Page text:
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DCD just tip of food safety iceberg

31 January 2013

DCD just tip of food safety iceberg

The discovery of DCD in milk is actually a minor food safety concern compared with other animal, human and environmental impacts from this country’s high level of synthetic fertiliser use, according to biological agriculture exponent, Phyllis Tichinin.

Fertiliser manufacturers, Ravensdown and Ballance Agri-Nutrients have voluntarily withdrawn DCD from their product ranges after traces of this cyanide-based plasticiser was found in milk. DCD is a nitrogen inhibitor and is applied to pastures to reduce the harmful environmental effects of, what biological advocates claim is, excessive urea fertiliser use.

However, for Ms Tichinin, DCD is “just the tip of the food and milk iceberg. There are many other chemicals that can be found in our foods that shouldn’t be there, it’s just that many are not tested for, or standards or limits haven’t been set, so food is declared ‘safe’.

“The reality is we should be working from the basis that nothing foreign should be in our food. We should be applying the Napoleonic Law for chemicals or contaminants, that is, they’re guilty until proven innocent.”

Ms Tichinin is behind the speaking tours that world authority on biological agriculture Dr Arden Andersen conducts in New Zealand and is a biological soils consultant to farmers around New Zealand. Dr Andersen is due back in the country mid-February for another round of biological farming and human health courses.

Dr Andersen asserts that “urea is the cocaine of agriculture” and through his two-day soils courses shows growers and farmers how it is possible to operate more productively and profitably without need for chemicals detrimental to the environment and human health.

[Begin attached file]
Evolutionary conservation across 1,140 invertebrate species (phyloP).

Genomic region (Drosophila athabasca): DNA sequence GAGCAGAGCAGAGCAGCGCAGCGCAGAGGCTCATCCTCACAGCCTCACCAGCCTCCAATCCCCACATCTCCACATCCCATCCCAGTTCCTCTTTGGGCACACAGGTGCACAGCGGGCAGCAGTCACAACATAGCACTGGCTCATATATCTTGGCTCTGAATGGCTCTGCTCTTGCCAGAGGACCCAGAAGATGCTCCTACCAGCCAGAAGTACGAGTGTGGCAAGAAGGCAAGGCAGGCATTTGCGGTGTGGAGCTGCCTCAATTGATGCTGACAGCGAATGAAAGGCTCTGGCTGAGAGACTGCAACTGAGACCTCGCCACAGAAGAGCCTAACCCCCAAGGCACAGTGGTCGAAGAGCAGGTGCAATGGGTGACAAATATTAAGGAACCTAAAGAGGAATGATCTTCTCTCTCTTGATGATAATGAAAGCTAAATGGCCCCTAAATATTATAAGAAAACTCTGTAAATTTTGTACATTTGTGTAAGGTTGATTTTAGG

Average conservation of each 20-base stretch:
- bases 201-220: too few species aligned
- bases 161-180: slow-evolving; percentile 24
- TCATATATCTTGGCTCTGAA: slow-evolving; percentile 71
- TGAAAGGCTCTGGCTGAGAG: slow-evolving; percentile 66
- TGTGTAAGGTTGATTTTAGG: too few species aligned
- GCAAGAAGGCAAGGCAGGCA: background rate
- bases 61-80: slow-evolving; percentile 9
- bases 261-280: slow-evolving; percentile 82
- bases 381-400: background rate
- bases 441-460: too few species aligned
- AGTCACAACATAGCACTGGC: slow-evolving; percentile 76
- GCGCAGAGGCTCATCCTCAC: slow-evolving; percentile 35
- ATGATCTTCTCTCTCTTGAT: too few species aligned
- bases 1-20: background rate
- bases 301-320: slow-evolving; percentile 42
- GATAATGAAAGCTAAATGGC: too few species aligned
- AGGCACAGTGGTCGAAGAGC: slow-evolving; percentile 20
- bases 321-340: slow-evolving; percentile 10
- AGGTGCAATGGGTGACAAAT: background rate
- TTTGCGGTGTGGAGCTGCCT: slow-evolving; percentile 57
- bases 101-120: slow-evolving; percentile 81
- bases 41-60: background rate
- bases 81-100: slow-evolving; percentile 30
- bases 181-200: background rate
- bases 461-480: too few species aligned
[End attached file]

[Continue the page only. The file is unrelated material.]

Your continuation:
“Essentially it is a message of hope. There are science-based ways to grow nutrient dense food that is truly healthy for us, profitable for farmers, and helps to restore water and air quality,” says Ms Tichinin.

Biological agriculture focuses on re-establishing mineral balance and enhancing beneficial microbiology in the soil and is applicable to all production sectors. The approach uses both conventional and organic farming methods and combines chemistry, physics, biology and microbiology, with the use of sound agricultural management practices.

These practices include a focus on calcium and trace element availability and supporting microbial diversity that leads to rapid increases in humus, reduced use of petrochemical inputs, and results in nutrient-dense food, all the while sequestering carbon in the soil for better water retention.

Approximately 200,000 hectares of land is currently farmed under biological principles in New Zealand and the interest and uptake of the approach is growing constantly.

Ms Tichinin says the dairy industry’s drive for intensification, urging annual percentage increases in production, had lead to a mindset of ‘grass growth at any cost’ resulting in a massive 600 percent plus increase in urea use on dairies nationwide in the last 20 years.

“High urea use means high nitrate, low sugar grass, which results in cows with diarrhoea, mastitis, elevated methane emissions, and high levels of nitrate in the milk, says Ms Tichinin.
Along with the mastitis antibiotics used to prop up ailing cows on this deficient diet, continuous growth-promoting antibiotics like Rumensin are being used to speed animal weight gain.”

In addition, Ms Tichinin says American genetically modified distillers grain was increasingly used as a feed supplement in New Zealand and there was serious overseas concern with the animal and human health impacts of glyphosate residues and toxins in those grains.

“All of these serious issues that impact farmer profit and milk quality can be traced back to unbalanced fertilisation and excessive petrochemical inputs to farming. These problems can be reversed rapidly in a straight forward and scientific way through biological farming.

“We have to start taking human health and the health of our environment quite seriously. Consumers around the world do.”

Dr Arden Andersen, a world expert on biological agriculture will be conducting courses in New Zealand in February. Visit


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